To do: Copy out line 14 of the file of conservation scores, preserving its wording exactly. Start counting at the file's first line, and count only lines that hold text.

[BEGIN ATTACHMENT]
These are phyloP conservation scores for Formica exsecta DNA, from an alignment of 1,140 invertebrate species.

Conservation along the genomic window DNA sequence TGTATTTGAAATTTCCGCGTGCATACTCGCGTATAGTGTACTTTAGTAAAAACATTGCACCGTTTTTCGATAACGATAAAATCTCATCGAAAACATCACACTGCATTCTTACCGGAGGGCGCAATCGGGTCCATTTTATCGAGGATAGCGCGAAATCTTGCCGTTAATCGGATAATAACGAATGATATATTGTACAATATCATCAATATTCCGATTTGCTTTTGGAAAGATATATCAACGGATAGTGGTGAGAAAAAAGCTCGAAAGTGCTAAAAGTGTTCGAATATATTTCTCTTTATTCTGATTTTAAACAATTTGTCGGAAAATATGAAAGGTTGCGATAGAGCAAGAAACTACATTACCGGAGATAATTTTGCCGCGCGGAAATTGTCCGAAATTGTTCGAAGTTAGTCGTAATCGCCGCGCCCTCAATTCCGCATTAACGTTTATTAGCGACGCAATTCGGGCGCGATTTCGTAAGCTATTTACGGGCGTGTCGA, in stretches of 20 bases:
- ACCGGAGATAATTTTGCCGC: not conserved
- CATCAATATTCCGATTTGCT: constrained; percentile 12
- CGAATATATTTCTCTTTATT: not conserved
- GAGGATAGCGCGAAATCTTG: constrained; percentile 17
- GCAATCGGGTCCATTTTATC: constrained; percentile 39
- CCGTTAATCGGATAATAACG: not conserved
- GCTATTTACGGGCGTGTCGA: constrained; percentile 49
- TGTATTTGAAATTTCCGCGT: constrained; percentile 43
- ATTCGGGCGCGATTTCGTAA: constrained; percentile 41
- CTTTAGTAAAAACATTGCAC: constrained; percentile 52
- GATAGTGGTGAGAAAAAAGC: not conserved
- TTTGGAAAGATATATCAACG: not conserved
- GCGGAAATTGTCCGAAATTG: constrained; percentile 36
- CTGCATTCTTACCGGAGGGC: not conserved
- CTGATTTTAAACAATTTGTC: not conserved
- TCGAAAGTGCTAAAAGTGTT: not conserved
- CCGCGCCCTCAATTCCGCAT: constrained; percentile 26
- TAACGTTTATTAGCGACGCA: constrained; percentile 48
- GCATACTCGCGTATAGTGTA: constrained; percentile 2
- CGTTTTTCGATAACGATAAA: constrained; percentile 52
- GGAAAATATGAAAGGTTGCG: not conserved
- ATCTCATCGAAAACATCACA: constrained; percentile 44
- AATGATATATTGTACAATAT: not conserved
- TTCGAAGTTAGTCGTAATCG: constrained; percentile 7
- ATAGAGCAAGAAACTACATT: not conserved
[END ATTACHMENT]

- TTTGGAAAGATATATCAACG: not conserved